Much of the research into the pharmacological benefits of garlic has focused on the organic polysulphides that the clove is rich in – the best known of which is Allicin. But the new research suggests that Allicin and similar biologically active compounds are only a piece of the puzzle, and that it’s the chemical messenger that is produced when these compounds are metabolized that is important.

In laboratory tests, the researchers at the University of Alabama found that it was this chemical messenger – hydrogen sulphide (H2S) – which is essential at low levels for cellular signaling, that appears to relax blood vessels, enhancing blood flow.

The team conducted a series of experiments, first extracting juice from supermarket garlic and adding minute amounts to red blood cells. The cells immediately began emitting hydrogen sulphide.


Easy Yummy Braised Pork or Chicken With Soy Sauce & Garlic (Serves 6)

Ingredients –

* 1 kg of pork, cut into 1-inch chunks (or chicken pieces, for a healthier version) (sometimes, I use pork spare ribs or pork belly)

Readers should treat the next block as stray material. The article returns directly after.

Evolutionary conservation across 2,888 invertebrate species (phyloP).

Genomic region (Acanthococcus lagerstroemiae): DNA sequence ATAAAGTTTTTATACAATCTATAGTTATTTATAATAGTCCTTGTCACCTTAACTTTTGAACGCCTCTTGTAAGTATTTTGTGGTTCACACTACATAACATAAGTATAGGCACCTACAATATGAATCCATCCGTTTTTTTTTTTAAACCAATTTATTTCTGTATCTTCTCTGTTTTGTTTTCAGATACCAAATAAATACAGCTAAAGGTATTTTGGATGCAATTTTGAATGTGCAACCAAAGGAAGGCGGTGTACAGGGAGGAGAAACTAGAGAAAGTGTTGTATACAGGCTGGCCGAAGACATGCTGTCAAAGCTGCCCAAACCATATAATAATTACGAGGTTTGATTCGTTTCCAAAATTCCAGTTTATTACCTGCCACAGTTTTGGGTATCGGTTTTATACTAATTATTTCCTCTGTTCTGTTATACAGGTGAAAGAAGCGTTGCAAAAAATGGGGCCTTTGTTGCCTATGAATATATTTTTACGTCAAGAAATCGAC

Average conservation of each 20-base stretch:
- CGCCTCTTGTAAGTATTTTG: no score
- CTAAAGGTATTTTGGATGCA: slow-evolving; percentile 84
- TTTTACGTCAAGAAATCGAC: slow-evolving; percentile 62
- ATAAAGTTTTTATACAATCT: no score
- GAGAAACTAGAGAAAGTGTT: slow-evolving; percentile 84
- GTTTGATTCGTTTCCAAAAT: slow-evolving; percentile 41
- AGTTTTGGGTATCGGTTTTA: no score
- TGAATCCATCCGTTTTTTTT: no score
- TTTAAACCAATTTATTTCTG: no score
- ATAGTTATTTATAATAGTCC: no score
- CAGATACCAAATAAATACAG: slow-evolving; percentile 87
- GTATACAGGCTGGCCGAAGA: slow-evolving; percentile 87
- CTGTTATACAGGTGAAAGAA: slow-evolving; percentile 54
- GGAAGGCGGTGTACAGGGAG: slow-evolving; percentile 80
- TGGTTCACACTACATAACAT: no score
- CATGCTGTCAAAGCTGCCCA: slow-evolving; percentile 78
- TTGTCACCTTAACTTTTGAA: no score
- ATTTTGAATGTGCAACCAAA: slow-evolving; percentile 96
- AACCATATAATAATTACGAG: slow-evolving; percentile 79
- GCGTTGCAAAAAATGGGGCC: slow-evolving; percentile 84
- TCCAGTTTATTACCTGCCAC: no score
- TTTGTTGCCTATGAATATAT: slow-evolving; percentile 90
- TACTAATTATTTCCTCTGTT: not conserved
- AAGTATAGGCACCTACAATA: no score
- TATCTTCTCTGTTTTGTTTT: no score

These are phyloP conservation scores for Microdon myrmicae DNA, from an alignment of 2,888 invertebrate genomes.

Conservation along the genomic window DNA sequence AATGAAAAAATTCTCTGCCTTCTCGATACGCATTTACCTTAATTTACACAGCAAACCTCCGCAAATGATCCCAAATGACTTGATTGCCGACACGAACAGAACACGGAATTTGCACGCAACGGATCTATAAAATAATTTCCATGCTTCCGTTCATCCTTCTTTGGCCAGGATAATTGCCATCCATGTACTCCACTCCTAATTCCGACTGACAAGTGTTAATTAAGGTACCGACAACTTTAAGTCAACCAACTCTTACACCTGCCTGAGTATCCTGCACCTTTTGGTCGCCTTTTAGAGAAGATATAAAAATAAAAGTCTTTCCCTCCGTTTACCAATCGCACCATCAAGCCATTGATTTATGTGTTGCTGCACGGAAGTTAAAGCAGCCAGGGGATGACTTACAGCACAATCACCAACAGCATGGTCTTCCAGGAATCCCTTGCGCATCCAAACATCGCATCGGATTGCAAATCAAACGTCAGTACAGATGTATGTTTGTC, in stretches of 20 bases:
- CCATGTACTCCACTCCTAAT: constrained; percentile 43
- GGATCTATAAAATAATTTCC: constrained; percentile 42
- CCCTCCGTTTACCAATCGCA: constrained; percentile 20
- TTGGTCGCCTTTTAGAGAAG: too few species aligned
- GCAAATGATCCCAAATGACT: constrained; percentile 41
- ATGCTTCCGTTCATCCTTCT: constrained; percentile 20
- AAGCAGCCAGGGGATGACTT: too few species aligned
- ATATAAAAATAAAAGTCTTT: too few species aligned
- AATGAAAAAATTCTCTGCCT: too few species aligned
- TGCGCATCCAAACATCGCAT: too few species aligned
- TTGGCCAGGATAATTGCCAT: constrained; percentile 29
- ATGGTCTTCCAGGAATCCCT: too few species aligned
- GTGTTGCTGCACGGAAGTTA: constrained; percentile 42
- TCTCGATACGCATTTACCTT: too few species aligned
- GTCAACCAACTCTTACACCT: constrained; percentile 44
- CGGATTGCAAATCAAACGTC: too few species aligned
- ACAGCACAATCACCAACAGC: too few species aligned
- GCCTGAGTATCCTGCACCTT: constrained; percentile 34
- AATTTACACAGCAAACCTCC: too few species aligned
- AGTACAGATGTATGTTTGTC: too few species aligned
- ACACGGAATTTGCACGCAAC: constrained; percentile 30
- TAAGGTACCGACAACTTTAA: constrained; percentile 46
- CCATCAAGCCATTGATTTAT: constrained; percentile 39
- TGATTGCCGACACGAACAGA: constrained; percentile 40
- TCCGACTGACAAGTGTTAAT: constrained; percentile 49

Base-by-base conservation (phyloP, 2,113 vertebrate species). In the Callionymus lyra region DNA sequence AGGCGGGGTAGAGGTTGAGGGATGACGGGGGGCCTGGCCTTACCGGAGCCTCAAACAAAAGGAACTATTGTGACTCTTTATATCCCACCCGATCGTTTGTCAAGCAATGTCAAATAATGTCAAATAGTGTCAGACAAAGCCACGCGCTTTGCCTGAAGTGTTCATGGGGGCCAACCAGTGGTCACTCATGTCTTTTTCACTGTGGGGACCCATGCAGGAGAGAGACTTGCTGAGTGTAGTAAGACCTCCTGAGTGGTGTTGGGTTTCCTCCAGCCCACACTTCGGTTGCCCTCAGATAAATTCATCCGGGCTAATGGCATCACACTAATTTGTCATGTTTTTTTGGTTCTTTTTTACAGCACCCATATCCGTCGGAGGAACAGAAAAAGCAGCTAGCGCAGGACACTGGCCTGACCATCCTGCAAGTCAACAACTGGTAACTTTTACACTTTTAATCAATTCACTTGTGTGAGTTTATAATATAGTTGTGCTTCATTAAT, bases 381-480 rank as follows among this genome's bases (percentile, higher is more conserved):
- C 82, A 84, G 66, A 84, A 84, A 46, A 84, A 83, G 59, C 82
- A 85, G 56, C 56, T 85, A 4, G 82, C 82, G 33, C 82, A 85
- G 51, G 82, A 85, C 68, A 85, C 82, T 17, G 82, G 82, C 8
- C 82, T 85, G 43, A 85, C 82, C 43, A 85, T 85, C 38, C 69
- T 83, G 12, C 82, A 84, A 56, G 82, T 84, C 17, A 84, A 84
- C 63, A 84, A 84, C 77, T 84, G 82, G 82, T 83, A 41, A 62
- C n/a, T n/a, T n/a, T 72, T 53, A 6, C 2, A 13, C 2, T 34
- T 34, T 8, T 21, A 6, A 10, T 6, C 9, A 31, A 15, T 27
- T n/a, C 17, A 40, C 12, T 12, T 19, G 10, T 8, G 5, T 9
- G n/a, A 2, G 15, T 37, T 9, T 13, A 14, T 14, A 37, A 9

* 3 whole bulbs of garlic, separated into pips (making about 50 pips)

* 1/2 cup soy sauce

* 1/4 cup thick black sauce

* 3 tbsps oyster sauce

* 1 or 2 tbsps of sugar

* 2 cups of water

* 6 hard-boiled eggs, shelled

* salt and pepper to taste

* cornstarch mixed with water to thicken sauce

Method –

1) Marinate pork or chicken with soy sauce, thick black sauce, oyster sauce and sugar. Set aside for at least 2 hours. Left in the fridge overnight is even better.

2) Heat up about 2 tbsps of oil in a pot or wok. Put the garlic pips in and stirfry for 2 minutes.

3) Pour the pork/chicken and marinade in, and keep stirring until the sauce comes to a boil. Lower heat to simmer for about 3 minutes or so, until the liquid is almost dried up and the meat is aromatic.

4) Add in 2 cups of water, bring to a boil and then lower heat to simmer for about 40 minutes (or until meat is tender) stirring occasionally to prevent burning. Put in the hard boiled eggs halfway through the simmering time.

5) You may or may not need further salt to season this dish as it depends on the saltiness of the soy sauce….but check the taste to see.

6) Thicken gravy with a bit of cornstarch-water and serve hot with white rice, a dish of vegetables, and a soup.